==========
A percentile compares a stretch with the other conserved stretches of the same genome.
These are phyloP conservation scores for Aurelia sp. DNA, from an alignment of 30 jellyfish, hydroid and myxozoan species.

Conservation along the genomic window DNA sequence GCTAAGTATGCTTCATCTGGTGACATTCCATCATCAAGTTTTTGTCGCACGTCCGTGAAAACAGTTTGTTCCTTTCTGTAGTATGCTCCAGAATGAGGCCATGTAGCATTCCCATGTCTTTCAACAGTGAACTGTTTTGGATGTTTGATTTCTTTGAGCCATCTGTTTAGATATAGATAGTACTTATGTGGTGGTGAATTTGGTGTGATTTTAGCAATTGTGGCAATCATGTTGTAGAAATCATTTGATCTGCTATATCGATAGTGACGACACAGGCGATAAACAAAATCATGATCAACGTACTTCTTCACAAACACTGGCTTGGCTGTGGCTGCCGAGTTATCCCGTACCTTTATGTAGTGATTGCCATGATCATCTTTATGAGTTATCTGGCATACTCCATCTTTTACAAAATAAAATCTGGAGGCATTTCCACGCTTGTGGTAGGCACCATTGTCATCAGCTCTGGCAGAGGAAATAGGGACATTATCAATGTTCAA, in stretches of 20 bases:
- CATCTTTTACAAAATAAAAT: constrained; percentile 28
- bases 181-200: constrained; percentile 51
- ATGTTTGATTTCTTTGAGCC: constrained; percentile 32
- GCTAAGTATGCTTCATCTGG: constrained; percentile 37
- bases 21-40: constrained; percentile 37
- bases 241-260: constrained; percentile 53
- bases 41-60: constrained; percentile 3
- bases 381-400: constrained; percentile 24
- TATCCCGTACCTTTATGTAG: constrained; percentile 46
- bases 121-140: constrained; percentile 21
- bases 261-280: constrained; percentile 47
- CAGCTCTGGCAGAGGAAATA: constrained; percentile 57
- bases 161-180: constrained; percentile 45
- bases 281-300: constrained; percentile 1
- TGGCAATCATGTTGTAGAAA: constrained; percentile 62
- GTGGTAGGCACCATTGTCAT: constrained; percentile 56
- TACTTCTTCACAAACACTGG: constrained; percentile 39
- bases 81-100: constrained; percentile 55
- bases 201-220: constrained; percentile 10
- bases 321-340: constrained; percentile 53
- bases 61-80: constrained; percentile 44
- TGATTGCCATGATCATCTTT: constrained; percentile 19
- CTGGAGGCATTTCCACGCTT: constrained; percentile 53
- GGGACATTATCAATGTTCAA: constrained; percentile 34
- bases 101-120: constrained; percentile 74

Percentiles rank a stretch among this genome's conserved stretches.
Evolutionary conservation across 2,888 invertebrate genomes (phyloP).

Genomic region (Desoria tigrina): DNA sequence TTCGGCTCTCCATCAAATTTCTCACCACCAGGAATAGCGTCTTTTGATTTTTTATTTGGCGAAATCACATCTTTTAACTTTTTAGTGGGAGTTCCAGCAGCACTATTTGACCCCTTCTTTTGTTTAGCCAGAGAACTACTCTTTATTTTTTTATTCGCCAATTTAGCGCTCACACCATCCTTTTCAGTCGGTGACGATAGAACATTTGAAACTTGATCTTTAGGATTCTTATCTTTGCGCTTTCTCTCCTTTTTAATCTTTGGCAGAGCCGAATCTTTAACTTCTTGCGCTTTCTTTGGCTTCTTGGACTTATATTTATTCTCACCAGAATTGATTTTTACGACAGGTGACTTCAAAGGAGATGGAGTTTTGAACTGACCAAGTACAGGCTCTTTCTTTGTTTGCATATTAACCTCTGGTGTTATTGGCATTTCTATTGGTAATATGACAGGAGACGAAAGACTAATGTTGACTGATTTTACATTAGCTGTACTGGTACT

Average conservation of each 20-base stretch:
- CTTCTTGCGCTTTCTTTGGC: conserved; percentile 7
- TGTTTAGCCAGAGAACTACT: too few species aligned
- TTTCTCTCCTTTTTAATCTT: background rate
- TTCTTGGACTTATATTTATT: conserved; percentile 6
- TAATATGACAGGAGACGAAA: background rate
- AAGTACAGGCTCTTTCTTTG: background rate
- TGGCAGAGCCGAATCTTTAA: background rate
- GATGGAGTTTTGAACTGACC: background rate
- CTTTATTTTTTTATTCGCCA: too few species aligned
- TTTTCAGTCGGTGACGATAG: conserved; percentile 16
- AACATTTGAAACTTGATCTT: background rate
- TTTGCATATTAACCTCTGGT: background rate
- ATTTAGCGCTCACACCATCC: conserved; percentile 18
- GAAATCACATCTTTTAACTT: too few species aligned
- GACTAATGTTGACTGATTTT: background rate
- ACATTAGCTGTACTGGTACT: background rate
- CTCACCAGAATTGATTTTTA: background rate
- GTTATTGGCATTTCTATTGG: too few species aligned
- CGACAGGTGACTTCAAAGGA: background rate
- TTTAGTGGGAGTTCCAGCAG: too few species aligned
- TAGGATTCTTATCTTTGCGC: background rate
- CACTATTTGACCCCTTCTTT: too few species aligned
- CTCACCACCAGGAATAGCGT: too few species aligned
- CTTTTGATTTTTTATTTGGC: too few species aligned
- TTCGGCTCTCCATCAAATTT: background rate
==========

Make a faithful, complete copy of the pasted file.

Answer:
A percentile compares a stretch with the other conserved stretches of the same genome.
These are phyloP conservation scores for Aurelia sp. DNA, from an alignment of 30 jellyfish, hydroid and myxozoan species.

Conservation along the genomic window DNA sequence GCTAAGTATGCTTCATCTGGTGACATTCCATCATCAAGTTTTTGTCGCACGTCCGTGAAAACAGTTTGTTCCTTTCTGTAGTATGCTCCAGAATGAGGCCATGTAGCATTCCCATGTCTTTCAACAGTGAACTGTTTTGGATGTTTGATTTCTTTGAGCCATCTGTTTAGATATAGATAGTACTTATGTGGTGGTGAATTTGGTGTGATTTTAGCAATTGTGGCAATCATGTTGTAGAAATCATTTGATCTGCTATATCGATAGTGACGACACAGGCGATAAACAAAATCATGATCAACGTACTTCTTCACAAACACTGGCTTGGCTGTGGCTGCCGAGTTATCCCGTACCTTTATGTAGTGATTGCCATGATCATCTTTATGAGTTATCTGGCATACTCCATCTTTTACAAAATAAAATCTGGAGGCATTTCCACGCTTGTGGTAGGCACCATTGTCATCAGCTCTGGCAGAGGAAATAGGGACATTATCAATGTTCAA, in stretches of 20 bases:
- CATCTTTTACAAAATAAAAT: constrained; percentile 28
- bases 181-200: constrained; percentile 51
- ATGTTTGATTTCTTTGAGCC: constrained; percentile 32
- GCTAAGTATGCTTCATCTGG: constrained; percentile 37
- bases 21-40: constrained; percentile 37
- bases 241-260: constrained; percentile 53
- bases 41-60: constrained; percentile 3
- bases 381-400: constrained; percentile 24
- TATCCCGTACCTTTATGTAG: constrained; percentile 46
- bases 121-140: constrained; percentile 21
- bases 261-280: constrained; percentile 47
- CAGCTCTGGCAGAGGAAATA: constrained; percentile 57
- bases 161-180: constrained; percentile 45
- bases 281-300: constrained; percentile 1
- TGGCAATCATGTTGTAGAAA: constrained; percentile 62
- GTGGTAGGCACCATTGTCAT: constrained; percentile 56
- TACTTCTTCACAAACACTGG: constrained; percentile 39
- bases 81-100: constrained; percentile 55
- bases 201-220: constrained; percentile 10
- bases 321-340: constrained; percentile 53
- bases 61-80: constrained; percentile 44
- TGATTGCCATGATCATCTTT: constrained; percentile 19
- CTGGAGGCATTTCCACGCTT: constrained; percentile 53
- GGGACATTATCAATGTTCAA: constrained; percentile 34
- bases 101-120: constrained; percentile 74

Percentiles rank a stretch among this genome's conserved stretches.
Evolutionary conservation across 2,888 invertebrate genomes (phyloP).

Genomic region (Desoria tigrina): DNA sequence TTCGGCTCTCCATCAAATTTCTCACCACCAGGAATAGCGTCTTTTGATTTTTTATTTGGCGAAATCACATCTTTTAACTTTTTAGTGGGAGTTCCAGCAGCACTATTTGACCCCTTCTTTTGTTTAGCCAGAGAACTACTCTTTATTTTTTTATTCGCCAATTTAGCGCTCACACCATCCTTTTCAGTCGGTGACGATAGAACATTTGAAACTTGATCTTTAGGATTCTTATCTTTGCGCTTTCTCTCCTTTTTAATCTTTGGCAGAGCCGAATCTTTAACTTCTTGCGCTTTCTTTGGCTTCTTGGACTTATATTTATTCTCACCAGAATTGATTTTTACGACAGGTGACTTCAAAGGAGATGGAGTTTTGAACTGACCAAGTACAGGCTCTTTCTTTGTTTGCATATTAACCTCTGGTGTTATTGGCATTTCTATTGGTAATATGACAGGAGACGAAAGACTAATGTTGACTGATTTTACATTAGCTGTACTGGTACT

Average conservation of each 20-base stretch:
- CTTCTTGCGCTTTCTTTGGC: conserved; percentile 7
- TGTTTAGCCAGAGAACTACT: too few species aligned
- TTTCTCTCCTTTTTAATCTT: background rate
- TTCTTGGACTTATATTTATT: conserved; percentile 6
- TAATATGACAGGAGACGAAA: background rate
- AAGTACAGGCTCTTTCTTTG: background rate
- TGGCAGAGCCGAATCTTTAA: background rate
- GATGGAGTTTTGAACTGACC: background rate
- CTTTATTTTTTTATTCGCCA: too few species aligned
- TTTTCAGTCGGTGACGATAG: conserved; percentile 16
- AACATTTGAAACTTGATCTT: background rate
- TTTGCATATTAACCTCTGGT: background rate
- ATTTAGCGCTCACACCATCC: conserved; percentile 18
- GAAATCACATCTTTTAACTT: too few species aligned
- GACTAATGTTGACTGATTTT: background rate
- ACATTAGCTGTACTGGTACT: background rate
- CTCACCAGAATTGATTTTTA: background rate
- GTTATTGGCATTTCTATTGG: too few species aligned
- CGACAGGTGACTTCAAAGGA: background rate
- TTTAGTGGGAGTTCCAGCAG: too few species aligned
- TAGGATTCTTATCTTTGCGC: background rate
- CACTATTTGACCCCTTCTTT: too few species aligned
- CTCACCACCAGGAATAGCGT: too few species aligned
- CTTTTGATTTTTTATTTGGC: too few species aligned
- TTCGGCTCTCCATCAAATTT: background rate